wemInitially T = ;For i
=1,...,m If the ends of ei are in different components of (V,T) Add e
i
to T
Slide12Main TheoremIn fact, we will show a stronger fact:
Theorem: Let x be the characteristic vector of T at end of algorithm.Then x is an optimal solution of max { wT
x
: x
2
P
ST },where PST is the spanning tree polytope:
P
ST
=
Order E as (e
1
, ...,
e
m
), where w
e1
¸
w
e2
¸
...
¸
w
em
Initially T = ;For i=1,...,m If the ends of
ei are in different components of (V,T) Add ei to T
Slide13Optimal LP SolutionsWe saw last time that the characteristic vector
of any spanning tree is feasible for PST.We will modify Kruskal’s Algorithm to output a feasible
dual
solution as well.
These primal & dual solutions will satisfy the
complementary slackness conditions
,and hence both are optimal.The dual of max { wTx : x2PST } is
Slide14Complementary Slackness Conditions(From Lecture 5)
Primal
Dual
Objective
max
c
Txmin bT
yVariables
x1, …, xn
y1
,…,
y
m
Constraint matrix
A
A
T
Righthand vector
b
c
Constraints
versus
Variables
i
th
constraint:
·
i
th constraint: ¸
ith constraint: =
x
j ¸ 0
xj · 0
xj unrestricted
yi
¸ 0yi
· 0y
i unrestricted
jth constraint: ¸
jth constraint: ·
jth constraint: =
for all
i
,
equality holds eitherfor primal or dual
for all j,
equality holds either
for primal or dual
Let x be feasible for primal and y be feasible for dual.
and
,
x and y are
both optimal
Slide15Complementary SlacknessPrimal:
Dual:Complementary Slackness Conditions:
If x and y satisfy these conditions, both are optimal.
Slide16“PrimalDual” Kruskal Algorithm
Claim: y is feasible for dual LP.Proof:
y
C
¸
0 for all C
(E, since wei ¸ wei+1. (Except when i=m) Consider any edge
ei. The only nonzero y
C with ei2C are yR
k for k¸i. So
.
¥
Order E as (e
1
, ...,
e
m
), where w
e1
¸
w
e2
¸
...
¸
wem
Initially T = ; and y = 0For i=1,...,m
Set yRi
= wei  w
ei+1 If the ends of ei are in different components of (V,T)
Add ei to T
Notation:
Let
R
i
= {e
1,...,
ei
} and wem+1
= 0
Slide17Lemma: Suppose BµE and CµE satisfy B
ÅC < n∙(C). Let
∙
=
∙
(C).
Let the components of (V,C) be (V1,C1), ..., (V∙,C∙).Then for some j, (Vj, BÅCj
) is not connected.Proof: We showed last time that
So So, for some j, B Å Cj < V
j1. So BÅCj
doesn’t have enough edges to form a tree spanning
V
j
.
So (
V
j
,B
Å
C
j
) is not connected.
¥
Slide18Let x be the characteristic vector of T at end of algorithm.Claim: x and y satisfy the complementary slackness conditions.Proof:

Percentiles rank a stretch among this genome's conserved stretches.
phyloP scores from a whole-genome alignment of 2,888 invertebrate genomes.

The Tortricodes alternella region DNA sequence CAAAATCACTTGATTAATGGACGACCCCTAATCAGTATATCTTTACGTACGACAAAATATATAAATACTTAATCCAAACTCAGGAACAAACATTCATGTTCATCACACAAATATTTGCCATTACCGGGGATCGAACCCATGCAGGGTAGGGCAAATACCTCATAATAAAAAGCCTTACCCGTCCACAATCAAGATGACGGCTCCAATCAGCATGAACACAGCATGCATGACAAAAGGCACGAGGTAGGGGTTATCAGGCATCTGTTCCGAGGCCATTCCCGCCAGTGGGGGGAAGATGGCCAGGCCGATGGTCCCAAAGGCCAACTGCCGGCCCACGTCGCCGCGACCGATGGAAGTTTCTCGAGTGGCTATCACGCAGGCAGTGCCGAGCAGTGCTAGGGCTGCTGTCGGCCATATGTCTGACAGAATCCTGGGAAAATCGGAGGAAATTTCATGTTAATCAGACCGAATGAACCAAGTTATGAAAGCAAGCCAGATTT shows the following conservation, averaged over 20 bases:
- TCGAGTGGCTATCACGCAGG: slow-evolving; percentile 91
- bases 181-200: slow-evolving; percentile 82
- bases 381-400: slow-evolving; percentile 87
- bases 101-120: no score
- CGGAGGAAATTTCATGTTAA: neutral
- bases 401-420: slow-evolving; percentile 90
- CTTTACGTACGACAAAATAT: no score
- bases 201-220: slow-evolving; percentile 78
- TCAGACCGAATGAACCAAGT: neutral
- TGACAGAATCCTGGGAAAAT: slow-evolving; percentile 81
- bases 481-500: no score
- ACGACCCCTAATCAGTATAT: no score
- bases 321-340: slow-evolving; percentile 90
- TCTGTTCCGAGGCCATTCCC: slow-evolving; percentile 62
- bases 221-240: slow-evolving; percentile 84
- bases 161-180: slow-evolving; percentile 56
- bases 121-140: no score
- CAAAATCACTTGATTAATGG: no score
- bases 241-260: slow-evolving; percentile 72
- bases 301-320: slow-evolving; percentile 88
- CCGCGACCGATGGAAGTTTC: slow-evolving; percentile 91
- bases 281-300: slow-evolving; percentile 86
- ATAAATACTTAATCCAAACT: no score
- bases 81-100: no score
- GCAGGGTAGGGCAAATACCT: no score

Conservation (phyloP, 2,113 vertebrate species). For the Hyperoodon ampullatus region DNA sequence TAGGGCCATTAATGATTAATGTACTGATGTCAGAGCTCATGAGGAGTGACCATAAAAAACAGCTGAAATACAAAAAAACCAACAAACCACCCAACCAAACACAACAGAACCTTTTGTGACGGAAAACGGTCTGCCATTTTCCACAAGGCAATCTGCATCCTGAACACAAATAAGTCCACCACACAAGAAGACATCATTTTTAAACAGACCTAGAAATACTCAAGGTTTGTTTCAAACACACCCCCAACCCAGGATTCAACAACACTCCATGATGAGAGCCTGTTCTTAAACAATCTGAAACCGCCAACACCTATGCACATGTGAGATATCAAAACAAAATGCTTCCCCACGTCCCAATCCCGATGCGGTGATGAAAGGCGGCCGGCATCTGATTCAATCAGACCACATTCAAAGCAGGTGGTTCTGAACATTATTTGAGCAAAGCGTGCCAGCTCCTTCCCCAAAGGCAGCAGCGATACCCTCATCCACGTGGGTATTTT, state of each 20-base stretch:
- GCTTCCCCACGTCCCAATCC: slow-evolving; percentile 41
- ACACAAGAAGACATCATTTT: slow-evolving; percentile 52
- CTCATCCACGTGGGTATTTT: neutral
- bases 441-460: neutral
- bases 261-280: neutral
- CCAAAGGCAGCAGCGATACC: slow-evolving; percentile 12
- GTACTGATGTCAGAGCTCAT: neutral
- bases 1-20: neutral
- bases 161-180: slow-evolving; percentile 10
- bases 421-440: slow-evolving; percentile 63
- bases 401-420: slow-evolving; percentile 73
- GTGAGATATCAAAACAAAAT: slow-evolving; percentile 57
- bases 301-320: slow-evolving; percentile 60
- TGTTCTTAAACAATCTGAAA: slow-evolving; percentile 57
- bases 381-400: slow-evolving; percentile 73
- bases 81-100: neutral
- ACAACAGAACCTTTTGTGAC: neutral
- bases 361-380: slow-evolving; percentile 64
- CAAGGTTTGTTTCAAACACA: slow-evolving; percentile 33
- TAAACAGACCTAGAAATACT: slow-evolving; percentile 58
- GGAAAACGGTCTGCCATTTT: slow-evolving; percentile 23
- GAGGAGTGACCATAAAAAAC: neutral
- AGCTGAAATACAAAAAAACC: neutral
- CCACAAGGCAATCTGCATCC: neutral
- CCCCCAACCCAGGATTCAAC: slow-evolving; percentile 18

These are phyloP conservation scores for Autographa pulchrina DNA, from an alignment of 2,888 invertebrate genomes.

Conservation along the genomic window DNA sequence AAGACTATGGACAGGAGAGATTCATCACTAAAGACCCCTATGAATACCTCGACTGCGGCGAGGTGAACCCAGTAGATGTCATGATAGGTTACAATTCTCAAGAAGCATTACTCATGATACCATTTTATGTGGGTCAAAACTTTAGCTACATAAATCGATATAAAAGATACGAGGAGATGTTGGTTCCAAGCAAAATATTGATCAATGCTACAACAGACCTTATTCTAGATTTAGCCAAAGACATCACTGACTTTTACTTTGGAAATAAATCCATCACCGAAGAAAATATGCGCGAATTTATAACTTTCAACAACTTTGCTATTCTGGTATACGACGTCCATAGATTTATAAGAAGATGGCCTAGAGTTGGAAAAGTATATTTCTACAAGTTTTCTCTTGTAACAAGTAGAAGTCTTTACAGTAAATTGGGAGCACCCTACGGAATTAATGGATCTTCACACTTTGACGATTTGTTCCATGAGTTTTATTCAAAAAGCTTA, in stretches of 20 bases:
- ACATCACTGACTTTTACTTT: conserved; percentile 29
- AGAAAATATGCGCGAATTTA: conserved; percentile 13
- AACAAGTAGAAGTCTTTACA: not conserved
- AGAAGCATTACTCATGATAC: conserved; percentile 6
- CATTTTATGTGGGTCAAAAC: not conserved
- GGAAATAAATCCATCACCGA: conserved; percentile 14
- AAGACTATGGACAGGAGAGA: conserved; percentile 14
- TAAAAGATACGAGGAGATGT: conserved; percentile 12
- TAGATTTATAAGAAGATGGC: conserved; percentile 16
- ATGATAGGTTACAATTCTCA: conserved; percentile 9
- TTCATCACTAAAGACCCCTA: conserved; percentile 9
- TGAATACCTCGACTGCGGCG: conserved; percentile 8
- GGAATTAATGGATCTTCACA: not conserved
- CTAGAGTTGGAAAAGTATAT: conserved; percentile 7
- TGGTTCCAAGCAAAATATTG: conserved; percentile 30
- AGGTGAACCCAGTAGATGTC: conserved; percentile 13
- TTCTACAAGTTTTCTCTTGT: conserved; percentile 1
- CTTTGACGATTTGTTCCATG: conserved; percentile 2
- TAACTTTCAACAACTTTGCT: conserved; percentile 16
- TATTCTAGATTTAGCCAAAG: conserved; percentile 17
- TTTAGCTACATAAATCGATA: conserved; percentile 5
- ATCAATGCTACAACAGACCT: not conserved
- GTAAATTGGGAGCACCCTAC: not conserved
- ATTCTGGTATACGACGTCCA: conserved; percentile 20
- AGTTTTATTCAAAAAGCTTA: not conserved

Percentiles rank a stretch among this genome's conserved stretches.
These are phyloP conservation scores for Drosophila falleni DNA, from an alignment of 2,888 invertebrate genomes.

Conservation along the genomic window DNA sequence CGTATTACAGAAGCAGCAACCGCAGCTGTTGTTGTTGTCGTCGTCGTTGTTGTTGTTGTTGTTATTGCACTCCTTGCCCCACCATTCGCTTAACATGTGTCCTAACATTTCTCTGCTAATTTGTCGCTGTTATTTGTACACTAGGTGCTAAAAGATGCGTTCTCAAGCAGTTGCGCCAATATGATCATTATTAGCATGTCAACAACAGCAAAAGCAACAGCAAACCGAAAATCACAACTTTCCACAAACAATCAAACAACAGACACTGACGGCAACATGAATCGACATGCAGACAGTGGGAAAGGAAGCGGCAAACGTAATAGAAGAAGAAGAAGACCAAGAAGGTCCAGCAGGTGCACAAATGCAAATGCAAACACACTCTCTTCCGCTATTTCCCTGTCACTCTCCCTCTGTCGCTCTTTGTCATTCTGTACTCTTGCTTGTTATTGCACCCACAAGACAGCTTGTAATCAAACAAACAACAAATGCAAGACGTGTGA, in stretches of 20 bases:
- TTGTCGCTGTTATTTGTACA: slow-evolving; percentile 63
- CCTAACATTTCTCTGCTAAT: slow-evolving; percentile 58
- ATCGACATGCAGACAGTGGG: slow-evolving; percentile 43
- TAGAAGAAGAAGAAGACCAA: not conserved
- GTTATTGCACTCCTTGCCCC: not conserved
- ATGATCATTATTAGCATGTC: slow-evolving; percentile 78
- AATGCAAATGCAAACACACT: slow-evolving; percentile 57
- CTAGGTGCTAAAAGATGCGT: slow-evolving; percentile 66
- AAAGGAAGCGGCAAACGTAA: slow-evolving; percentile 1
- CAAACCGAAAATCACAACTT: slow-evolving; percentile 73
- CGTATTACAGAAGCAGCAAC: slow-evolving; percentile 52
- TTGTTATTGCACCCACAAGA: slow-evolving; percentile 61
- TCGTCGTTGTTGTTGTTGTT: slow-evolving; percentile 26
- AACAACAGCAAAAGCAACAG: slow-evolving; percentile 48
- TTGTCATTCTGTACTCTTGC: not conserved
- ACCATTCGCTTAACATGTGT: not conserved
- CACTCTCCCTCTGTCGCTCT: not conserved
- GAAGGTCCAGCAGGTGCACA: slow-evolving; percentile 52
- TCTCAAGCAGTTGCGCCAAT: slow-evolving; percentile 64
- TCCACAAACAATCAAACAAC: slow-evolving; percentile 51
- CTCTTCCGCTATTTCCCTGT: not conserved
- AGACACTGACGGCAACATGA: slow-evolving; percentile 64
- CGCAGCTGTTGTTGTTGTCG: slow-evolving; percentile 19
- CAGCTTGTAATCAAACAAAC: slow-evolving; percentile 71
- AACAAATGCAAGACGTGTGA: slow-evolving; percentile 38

We showed for every edge e, so CS1 holds. Let’s check CS2. We only have yC
>0 if C=
R
i
for some
i. So suppose x(Ri) < n  ∙(Ri) for some i. Recall that x(Ri)=TÅR
i. (Since x is characteristic vector of T.)
Let the components of (V,Ri) be (V1,C1), ..., (V∙
,C∙). By previous lemma, for some a, (Va
,T
Å
C
a
)
is not connected.
There are vertices u,v
2
V
a
such that
u
and
v
are not connected in (V
a,TÅCa)
there is a path PµCa connecting
u and v in (Va,Ca)
So, some edge eb2P
connects two components of (Va,TÅC
a),which are also two components of (V,TÅ
Ri). Note that TÅ
Ri is the partial tree at step i of the algorithm. So when the algorithm considered e
b, it would have added it. ¥
Slide19Vertices of the Spanning Tree PolytopeCorollary:
Every vertex of PST is the characteristic vector of a spanning tree.Proof:Consider any vertex
x
of spanning tree
polytope
.
By definition, there is a weight vector w such thatx is the unique optimal solution of max{ wTx : x2PST }.
If we ran Kruskal’s algorithm with the weights w, it would output an
optimal solution to max{ wTx : x2P
ST }that is the characteristic vector of a spanning tree T.
Thus
x
is the characteristic vector of
T
.
¥
Corollary: The World’s Worst Spanning Tree Algorithm
(in Lecture 21)
outputs a max weight spanning tree.
Slide20What’s Next?Future C&O classes you could take
If you’re unhappy that the ellipsoid method is too slow, you can learn about practical methods in:
C&O 466: Continuous Optimization
If you liked…
You might like…
Max Flows, Min Cuts,
Spanning TreesC&O 351 “Network Flows”C&O 450 “Combinatorial Optimization”C&O 453 “Network Design”Integer Programs,
PolyhedraC&O 452 “Integer Programming”
Konig’s TheoremC&O 342 “Intro to Graph Theory”C&O 442 “Graph Theory”C&O 444 “Algebraic Graph Theory”
Convex Functions,Subgradient Inequality,KKT TheoremC&O 367 “Nonlinear Optimization”C&O 463 “Convex Optimization”
C&O 466 “Continuous Optimization”
Semidefinite
Programs
C&O 471 “
Semidefinite
Optimization”
Slide21